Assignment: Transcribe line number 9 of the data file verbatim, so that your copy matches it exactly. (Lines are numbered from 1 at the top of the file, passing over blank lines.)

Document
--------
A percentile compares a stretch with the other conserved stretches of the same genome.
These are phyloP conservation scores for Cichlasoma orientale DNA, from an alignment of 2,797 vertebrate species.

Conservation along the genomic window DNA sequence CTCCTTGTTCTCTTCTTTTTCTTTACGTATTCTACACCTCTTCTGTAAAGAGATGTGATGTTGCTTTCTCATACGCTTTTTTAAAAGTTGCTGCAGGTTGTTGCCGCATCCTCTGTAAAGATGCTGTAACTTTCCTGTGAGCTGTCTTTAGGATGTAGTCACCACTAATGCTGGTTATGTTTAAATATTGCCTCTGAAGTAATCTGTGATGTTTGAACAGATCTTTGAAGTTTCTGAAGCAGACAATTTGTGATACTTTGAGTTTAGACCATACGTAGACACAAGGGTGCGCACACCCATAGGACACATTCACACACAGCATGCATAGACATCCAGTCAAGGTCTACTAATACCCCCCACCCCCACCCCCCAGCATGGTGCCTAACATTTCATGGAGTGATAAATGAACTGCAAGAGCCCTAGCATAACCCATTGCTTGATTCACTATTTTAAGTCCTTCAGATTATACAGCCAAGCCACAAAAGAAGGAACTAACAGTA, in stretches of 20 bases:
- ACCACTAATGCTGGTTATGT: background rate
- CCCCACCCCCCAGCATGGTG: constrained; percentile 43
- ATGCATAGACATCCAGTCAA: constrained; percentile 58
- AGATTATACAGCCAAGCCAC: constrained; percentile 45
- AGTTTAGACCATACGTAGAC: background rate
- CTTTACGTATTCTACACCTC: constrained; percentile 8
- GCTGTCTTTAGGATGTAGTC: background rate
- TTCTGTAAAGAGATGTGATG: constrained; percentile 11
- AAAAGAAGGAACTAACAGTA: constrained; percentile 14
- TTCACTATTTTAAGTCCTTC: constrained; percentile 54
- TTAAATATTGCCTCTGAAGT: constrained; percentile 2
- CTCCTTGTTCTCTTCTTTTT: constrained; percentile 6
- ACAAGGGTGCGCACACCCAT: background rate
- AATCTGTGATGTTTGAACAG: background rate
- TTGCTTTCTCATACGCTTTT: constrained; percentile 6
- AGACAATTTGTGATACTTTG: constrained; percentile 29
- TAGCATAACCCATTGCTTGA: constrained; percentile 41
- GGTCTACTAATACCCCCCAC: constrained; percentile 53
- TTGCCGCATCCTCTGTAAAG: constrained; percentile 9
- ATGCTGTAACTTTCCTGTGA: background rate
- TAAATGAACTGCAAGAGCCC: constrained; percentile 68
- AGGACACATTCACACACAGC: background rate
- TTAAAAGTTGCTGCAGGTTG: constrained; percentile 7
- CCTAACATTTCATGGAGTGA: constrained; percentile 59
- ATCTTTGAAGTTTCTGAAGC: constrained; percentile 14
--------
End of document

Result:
- CTTTACGTATTCTACACCTC: constrained; percentile 8